A variety of null hypotheses have been used to test for associations which might be construed as evidence of biologically interesting relationships between binary character states exhibited by taxa. These models assume that particular regions of a phylogenetic tree are independent with respect to their probabilities of character evolution, but they differ in the regions they specify. Early analyses specified terminal taxa (usually species); more recent developments have specified all or a subset of branches, or infinitesimally short sections of branches. Yet the central problem for comparative biologists is that branches throughout a phylogeny are not independent with respect to their evolutionary possibilities. Tests which assume that they are may indeed provide evidence for non-random association between characters according to the particular model of randomness used, but do not necessarily provide the basis for rationally inferring the existence of a biologically interesting link between the characters. In particular, they suffer from pseudoreplication of lineage-specific factors. By way of contrast, we resurrect in this context a different model of randomness, the random assignment of treatments, which we argue provides a rationally acceptable basis for inference. States are assumed to be randomly assigned amongst sister taxa exhibiting different states of both variables. This model allows that the probabilities of character evolution vary throughout the tree, but does not require that these be specified, nor assumptions to be made about how evolution occurs. We illustrate this approach with reference to controversial associations between (i) warning coloration and larval gregariousness in butterflies, for which we find some support, and (ii) hybrid fitness and heterogamety (Haldane's Rule), for which we find no support, in contrast to Ridley's method which demonstrates the opposite Rule.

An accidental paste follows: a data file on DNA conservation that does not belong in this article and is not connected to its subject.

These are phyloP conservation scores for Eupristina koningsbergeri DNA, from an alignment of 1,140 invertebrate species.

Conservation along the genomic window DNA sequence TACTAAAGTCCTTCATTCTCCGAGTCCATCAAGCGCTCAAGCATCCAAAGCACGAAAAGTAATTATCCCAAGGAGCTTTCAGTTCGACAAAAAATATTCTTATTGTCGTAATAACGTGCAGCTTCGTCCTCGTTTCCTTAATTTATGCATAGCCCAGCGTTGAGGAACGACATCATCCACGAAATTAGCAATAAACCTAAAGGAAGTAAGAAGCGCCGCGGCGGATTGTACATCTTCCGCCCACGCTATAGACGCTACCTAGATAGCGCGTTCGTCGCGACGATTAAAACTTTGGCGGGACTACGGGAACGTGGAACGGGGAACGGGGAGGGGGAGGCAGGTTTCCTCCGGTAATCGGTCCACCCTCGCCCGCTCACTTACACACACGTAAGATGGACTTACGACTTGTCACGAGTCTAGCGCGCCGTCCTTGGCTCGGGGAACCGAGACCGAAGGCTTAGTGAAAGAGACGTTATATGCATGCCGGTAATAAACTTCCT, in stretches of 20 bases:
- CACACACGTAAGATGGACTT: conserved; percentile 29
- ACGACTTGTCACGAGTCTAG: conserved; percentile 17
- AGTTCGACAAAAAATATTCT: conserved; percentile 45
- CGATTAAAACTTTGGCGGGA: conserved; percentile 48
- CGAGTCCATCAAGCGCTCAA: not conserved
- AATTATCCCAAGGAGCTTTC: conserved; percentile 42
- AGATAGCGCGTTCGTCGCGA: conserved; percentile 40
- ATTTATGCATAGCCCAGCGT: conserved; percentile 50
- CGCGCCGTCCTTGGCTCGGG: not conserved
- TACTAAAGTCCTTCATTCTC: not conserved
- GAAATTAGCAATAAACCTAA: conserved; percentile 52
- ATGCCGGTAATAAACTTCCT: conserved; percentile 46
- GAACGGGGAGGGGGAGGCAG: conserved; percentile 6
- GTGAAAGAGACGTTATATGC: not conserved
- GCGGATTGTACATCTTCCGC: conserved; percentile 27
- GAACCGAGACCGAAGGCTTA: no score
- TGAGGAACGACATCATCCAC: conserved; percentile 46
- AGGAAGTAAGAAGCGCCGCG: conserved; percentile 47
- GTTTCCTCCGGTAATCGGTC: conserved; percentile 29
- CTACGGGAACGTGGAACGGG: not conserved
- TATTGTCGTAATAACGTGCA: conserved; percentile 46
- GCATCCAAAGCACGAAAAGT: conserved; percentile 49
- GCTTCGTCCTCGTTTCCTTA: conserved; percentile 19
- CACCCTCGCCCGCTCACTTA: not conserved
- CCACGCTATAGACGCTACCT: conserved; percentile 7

All Science Journal Classification (ASJC) codes
- Statistics and Probability
- Modeling and Simulation
- Biochemistry, Genetics and Molecular Biology(all)
- Immunology and Microbiology(all)
- Agricultural and Biological Sciences(all)
- Applied Mathematics